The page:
As its population explodes, it consumes large amounts of native plankton on which walleye, perch and many other species of fish rely each year during early stages of their development, endangering native fisheries.

The spiny water flea is only one of several invasive aquatic species the DEC is trying to keep from spreading. That's why it has adopted regulations requiring boaters to remove all visible plant and animal materials from boats, trailers and associated equipment, and to drain and dry out boats prior to re-launching.

SOME NICE FISH

Dave Allen of Dave's Bait and Tackle in Mayfield tells us Luke Olson of Northville took the first and second place spots in the bass category of the shop's monthly fishing contest with 17.62-inch and 16.75-inch smallmouths. John Stewart of Wells was third with a 14-inch smallie.

Olsen also tied for the top spot in the walleye division, with Northville's Brian Gander, each of whom caught 20-inch marbleyes. Stewart was second with 19.5 inches, followed by Gander and Edinburgh's Dan Looman who tied with a 19-inch fish.

Stewart was first in the trout category with a 16.5-inch rainbow. George Albert was second with a 16-inch rainbow followed by Ron Smith of Catskill with 13.5 inches.

It was the 14.75-inch yellow perch (YP) that landed Gander in the position, with Looman and Smith tying for second with 14.25-inch YPs and Looman scoring again with a 13.37-inch YP. When it came to white perch only a quarter of an inch separated the same two anglers: Smith catching a 12.75-inch WP with Looman netting a 12.5- and a 12.25-inch WP for second and third.

Each of the winners received gift certificates for their first, second and third place finishes. Anglers can still enter the July contest. The fee is $10. Call 863-8318.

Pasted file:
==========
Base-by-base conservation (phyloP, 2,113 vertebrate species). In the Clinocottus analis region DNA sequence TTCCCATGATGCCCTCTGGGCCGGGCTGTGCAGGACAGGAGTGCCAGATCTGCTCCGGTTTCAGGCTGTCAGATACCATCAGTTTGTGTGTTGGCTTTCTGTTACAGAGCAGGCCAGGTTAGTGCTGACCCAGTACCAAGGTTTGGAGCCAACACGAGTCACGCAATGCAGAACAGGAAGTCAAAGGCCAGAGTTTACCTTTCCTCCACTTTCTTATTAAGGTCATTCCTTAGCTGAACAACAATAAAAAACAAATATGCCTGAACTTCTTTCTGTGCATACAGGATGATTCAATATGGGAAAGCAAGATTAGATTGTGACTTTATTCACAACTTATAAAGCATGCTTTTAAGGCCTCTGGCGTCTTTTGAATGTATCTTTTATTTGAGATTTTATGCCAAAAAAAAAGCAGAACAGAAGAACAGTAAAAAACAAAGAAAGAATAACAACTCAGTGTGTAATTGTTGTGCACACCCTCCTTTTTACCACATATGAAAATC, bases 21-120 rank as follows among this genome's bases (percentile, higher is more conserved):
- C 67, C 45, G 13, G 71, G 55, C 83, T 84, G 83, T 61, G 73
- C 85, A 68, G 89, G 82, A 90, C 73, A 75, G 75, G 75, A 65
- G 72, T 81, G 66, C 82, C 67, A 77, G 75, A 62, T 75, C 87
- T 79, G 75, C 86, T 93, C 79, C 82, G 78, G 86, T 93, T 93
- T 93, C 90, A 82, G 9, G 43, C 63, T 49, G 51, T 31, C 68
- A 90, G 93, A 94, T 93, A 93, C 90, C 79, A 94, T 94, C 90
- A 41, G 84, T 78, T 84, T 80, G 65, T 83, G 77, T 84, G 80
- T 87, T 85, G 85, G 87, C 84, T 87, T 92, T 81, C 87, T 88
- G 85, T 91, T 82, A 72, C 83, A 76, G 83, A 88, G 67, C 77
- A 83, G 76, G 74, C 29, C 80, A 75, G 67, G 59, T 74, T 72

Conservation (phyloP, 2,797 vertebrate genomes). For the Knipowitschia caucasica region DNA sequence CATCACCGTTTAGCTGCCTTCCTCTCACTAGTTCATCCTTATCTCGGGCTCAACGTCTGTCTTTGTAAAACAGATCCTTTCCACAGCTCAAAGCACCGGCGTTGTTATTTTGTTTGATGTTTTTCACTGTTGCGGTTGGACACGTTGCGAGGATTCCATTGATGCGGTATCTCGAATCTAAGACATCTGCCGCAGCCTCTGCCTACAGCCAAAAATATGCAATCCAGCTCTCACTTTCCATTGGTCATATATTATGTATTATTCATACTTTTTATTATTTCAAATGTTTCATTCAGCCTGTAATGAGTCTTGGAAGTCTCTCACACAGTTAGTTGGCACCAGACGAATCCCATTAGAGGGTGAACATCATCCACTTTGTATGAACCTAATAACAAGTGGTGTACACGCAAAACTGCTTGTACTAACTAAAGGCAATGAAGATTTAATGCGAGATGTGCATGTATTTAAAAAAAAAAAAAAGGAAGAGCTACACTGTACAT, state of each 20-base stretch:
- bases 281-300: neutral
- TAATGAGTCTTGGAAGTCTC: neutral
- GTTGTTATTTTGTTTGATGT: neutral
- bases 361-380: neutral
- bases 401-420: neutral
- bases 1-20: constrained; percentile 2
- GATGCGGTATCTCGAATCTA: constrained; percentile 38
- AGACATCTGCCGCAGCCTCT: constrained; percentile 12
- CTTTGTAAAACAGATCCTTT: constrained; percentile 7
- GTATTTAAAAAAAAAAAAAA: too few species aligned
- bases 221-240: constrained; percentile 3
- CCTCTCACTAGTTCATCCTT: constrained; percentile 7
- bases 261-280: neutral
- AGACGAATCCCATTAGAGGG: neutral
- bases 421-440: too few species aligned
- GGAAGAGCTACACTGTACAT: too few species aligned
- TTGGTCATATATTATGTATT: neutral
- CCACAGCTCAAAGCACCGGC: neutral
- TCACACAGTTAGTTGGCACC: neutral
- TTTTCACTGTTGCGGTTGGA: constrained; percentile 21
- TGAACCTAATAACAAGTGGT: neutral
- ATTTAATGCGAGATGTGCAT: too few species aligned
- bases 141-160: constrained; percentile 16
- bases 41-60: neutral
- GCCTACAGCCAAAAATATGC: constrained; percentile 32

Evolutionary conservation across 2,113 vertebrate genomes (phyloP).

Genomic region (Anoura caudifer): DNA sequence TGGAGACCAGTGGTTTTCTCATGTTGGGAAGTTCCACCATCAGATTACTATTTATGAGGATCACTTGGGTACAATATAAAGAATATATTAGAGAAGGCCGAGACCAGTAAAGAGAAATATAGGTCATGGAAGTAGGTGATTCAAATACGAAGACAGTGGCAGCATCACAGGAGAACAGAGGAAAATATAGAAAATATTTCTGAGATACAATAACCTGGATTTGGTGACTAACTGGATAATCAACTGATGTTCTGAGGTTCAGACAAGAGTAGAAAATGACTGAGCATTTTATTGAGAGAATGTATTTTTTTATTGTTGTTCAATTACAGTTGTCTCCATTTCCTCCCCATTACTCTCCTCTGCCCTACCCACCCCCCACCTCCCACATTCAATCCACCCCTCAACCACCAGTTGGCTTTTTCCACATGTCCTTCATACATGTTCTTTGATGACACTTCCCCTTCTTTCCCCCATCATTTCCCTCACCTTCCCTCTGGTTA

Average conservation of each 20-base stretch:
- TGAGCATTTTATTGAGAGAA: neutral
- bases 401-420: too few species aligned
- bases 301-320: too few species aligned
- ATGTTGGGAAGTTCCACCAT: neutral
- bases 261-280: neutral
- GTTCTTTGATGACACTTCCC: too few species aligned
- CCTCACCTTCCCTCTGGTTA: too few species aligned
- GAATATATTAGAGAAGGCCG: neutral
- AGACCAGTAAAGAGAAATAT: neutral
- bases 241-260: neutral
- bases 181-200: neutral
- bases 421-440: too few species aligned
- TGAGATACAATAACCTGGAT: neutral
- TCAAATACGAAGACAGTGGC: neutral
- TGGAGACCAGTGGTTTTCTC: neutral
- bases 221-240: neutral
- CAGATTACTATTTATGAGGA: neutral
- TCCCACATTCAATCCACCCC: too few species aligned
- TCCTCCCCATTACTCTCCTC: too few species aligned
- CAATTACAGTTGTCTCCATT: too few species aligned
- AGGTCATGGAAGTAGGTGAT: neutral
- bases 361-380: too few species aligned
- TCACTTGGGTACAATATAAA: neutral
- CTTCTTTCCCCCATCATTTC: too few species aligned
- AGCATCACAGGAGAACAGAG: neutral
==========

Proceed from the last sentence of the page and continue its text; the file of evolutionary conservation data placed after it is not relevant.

TRICK SHOT ARTIST

Exhibition shooter Tim Bradley will demonstrate his prowess with a scattergun at the Austerlitz Club, 634 Dugway Rd., Chatham (Columbia County) Saturday, July 19, beginning at 1 p.m. Not to be confused with the former WBO welterweight champion, this Tim Bradley is a trick shot artist extraordinaire, who is as equally proficient with a .22 scoped rifle and .22 centerfire pistol as he is with a shotgun, and he does it right- or left-handed. Admission is $10 adults and free youngsters age 15 and under. This is Bradley's only appearance in New York and his performance is definitely worth seeing.

Dropping anchor 'til next time.

To contact Dick Nelson with an event, club news or photograph email: dnelsonrecorder@aol.com.

CALENDAR

Aug. 28-30 -- The 2014 New York State Trappers Association Convention and Sportsman Show, Herkimer County Fairgrounds, Frankfort. Grounds and dealer buildings will be open Thursday from 12-6 p.m. and Friday and Saturday from 8 a.m. to 6 p.m. More than 80 venders and some two dozen seminars will take place from noon Thursday through 4 p.m. Sunday, followed by the NYSTA membership meeting at 5 p.m. Admission is $10 for the weekend and free to anyone age 15 and under. RV camping is $18 per night (electric included); primitive camping $10 per night or $18 with electric hook-up; and tailgating $55 per spot. For Mapquest directions use 135 Cemetery St., Frankfort NY 13340.

For more information and or reservations contact Wayne Jones at (716) 772-1059 or iluvny2@rochester.rr.com.